Workers Vanguard No. 992
9 December 2011
For a Workers Europe!
(Quote of the Week)
The crisis racking the EU shows that a united Europe under capitalism is a chimera. In a February 1926 speech, one of his last addresses to Soviet workers before his expulsion from the Communist Party by Stalin in November 1927, Leon Trotsky stressed that only the proletarian overthrow of capitalist rule could achieve the genuine unification and economic integration of Europe. Trotsky projected that a Europe under workers rule, allied with the Soviet Union and a liberated Asia, would be a bulwark against capitalist America, which had become the world’s dominant imperialist force, while also serving as a springboard for workers rule in the U.S.
The proletarian revolution signifies the unification of Europe. Bourgeois economists, pacifists, business sharpers, day-dreamers and mere bourgeois babblers are not averse nowadays to talk about a United States of Europe. But that task is beyond the strength of the European bourgeoisie which is utterly corroded by contradictions. Europe can be unified only by the victorious European proletariat. No matter where the revolution may first break out, and no matter what the tempo of its development may be, the economic unification of Europe is the first indispensable condition for its socialist reconstruction. Back in 1923 the Communist International proclaimed that it is necessary to drive out those who have partitioned Europe, take power in partitioned Europe in order to unify it, in order to create the Socialist United States of Europe.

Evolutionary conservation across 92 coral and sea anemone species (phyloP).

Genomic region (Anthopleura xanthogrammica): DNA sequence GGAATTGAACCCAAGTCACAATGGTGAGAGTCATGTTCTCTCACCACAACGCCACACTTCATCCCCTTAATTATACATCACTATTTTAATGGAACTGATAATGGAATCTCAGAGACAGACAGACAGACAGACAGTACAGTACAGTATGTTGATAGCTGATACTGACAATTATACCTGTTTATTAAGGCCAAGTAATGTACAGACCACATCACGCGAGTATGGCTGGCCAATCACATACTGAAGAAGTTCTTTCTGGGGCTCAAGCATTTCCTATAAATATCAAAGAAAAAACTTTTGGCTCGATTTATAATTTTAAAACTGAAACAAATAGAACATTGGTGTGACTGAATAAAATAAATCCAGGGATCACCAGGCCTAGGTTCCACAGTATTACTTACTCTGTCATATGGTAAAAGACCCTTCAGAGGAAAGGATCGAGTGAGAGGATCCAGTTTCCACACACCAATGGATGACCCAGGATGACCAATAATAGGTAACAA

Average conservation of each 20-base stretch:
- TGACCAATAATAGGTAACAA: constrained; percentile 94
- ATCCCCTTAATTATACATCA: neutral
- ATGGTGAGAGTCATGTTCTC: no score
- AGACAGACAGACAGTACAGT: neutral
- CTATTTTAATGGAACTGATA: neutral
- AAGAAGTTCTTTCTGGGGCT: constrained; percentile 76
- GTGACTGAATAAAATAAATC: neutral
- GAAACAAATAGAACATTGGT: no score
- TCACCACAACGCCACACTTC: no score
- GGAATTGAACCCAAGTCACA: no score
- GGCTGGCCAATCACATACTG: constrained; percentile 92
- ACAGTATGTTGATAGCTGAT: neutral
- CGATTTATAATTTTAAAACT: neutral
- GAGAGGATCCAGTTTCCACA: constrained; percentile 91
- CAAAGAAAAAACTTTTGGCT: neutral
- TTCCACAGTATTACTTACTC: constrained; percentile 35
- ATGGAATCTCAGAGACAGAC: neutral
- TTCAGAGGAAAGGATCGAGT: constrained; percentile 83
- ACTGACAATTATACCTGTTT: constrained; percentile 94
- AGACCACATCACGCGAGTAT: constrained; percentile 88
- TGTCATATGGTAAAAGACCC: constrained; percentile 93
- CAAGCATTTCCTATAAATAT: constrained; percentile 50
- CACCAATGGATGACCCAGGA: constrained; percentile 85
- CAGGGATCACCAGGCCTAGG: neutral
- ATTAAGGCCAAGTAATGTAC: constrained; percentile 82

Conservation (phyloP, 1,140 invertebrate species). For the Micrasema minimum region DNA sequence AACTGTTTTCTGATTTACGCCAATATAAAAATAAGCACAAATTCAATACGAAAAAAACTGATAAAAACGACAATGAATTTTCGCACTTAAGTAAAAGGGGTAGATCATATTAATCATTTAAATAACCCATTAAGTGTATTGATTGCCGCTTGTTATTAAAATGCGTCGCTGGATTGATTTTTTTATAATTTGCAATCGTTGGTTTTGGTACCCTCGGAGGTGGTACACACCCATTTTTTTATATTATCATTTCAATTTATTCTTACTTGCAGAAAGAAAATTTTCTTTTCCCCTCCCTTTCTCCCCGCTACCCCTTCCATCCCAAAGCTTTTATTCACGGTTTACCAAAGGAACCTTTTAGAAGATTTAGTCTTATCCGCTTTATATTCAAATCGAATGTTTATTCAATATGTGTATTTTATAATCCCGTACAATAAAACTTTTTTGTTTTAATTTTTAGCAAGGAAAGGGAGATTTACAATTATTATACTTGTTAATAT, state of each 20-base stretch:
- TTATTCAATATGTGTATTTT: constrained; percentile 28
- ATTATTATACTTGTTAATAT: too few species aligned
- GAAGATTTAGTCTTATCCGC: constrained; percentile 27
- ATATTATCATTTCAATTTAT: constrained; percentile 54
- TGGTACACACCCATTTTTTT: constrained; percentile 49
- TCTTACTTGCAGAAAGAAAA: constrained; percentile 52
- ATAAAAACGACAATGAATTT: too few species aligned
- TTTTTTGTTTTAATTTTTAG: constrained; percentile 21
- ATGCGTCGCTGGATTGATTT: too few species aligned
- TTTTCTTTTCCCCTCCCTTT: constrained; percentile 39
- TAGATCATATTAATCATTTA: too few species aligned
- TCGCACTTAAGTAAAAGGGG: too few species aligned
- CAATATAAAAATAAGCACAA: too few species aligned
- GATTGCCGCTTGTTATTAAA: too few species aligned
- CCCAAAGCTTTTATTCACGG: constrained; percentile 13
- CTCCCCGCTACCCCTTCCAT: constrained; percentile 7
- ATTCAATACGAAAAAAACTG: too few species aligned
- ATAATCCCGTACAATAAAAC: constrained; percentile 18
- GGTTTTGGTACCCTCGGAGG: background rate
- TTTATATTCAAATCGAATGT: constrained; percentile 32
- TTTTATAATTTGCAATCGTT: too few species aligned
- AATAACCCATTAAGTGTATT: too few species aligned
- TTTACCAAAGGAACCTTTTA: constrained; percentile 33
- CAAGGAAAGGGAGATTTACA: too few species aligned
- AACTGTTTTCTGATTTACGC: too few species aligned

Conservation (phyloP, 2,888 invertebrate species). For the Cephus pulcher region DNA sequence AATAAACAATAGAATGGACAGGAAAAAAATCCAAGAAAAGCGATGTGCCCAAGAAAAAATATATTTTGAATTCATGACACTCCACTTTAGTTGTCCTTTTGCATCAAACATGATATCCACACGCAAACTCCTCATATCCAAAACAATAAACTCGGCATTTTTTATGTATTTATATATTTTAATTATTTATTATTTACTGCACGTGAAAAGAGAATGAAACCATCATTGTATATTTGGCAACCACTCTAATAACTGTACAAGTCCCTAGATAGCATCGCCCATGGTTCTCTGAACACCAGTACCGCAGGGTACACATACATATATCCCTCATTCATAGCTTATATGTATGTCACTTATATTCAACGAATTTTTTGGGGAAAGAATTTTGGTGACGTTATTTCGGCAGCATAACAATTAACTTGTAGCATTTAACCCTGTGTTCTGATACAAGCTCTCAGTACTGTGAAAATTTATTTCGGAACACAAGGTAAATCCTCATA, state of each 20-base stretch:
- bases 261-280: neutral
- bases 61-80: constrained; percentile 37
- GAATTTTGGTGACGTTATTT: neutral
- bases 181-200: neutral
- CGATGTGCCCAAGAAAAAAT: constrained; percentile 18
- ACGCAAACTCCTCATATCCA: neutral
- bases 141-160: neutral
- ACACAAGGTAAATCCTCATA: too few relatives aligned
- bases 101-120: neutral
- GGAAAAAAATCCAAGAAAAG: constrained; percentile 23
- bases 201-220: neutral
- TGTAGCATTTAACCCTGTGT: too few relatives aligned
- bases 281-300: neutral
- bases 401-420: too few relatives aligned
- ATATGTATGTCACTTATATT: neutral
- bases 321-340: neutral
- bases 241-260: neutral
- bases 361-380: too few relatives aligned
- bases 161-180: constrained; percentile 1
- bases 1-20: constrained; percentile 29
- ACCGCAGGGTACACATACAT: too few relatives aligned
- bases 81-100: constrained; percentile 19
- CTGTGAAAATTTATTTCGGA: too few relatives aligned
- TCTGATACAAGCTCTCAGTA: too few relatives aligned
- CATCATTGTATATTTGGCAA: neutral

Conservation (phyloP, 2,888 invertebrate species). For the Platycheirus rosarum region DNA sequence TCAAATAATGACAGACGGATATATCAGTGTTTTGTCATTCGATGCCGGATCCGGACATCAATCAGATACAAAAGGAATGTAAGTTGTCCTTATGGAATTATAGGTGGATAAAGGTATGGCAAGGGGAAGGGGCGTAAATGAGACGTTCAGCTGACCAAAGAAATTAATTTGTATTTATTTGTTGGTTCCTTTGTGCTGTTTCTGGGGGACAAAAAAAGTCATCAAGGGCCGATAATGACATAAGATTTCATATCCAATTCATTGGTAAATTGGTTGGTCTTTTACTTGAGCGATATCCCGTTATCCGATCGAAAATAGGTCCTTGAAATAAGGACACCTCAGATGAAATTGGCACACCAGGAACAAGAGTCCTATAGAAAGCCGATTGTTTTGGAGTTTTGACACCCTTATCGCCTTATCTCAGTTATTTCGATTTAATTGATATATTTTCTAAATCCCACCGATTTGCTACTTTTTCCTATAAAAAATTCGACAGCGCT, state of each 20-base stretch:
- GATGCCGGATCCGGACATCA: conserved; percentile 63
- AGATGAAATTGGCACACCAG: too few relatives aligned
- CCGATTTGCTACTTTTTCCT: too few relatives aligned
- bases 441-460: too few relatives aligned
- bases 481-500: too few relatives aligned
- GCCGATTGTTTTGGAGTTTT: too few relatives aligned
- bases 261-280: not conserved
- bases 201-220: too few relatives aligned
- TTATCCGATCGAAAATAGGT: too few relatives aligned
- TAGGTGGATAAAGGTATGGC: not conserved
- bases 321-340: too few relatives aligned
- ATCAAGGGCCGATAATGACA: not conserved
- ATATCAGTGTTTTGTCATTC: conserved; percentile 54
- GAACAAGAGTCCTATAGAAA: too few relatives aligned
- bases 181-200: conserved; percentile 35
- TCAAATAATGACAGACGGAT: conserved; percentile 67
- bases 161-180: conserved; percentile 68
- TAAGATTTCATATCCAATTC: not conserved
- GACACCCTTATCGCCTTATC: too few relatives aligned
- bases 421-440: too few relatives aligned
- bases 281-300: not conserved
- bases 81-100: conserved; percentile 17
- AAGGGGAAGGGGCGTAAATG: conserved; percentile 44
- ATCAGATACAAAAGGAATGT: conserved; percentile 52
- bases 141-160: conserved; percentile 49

Revolutionary Europe will clear a road for herself to raw materials, to food products; she will know how to get help from the peasantry. We ourselves have grown sufficiently strong to be able to extend some help to revolutionary Europe during the most difficult months. Over and above this, we will provide for Europe an excellent bridge to Asia. Proletarian England, shoulder to shoulder with the peoples of India, will insure the independence of that country. But this does not mean that England will lose the possibility of a close economic collaboration with India. Free India will have need of European technology and culture; Europe will have need of the products of India. The Soviet United States of Europe, together with our Soviet Union, will serve as the mightiest of magnets for the peoples of Asia, who will gravitate toward the establishment of the closest economic and political ties with proletarian Europe.
—Leon Trotsky, “Europe and America” (Fourth International, May 1943)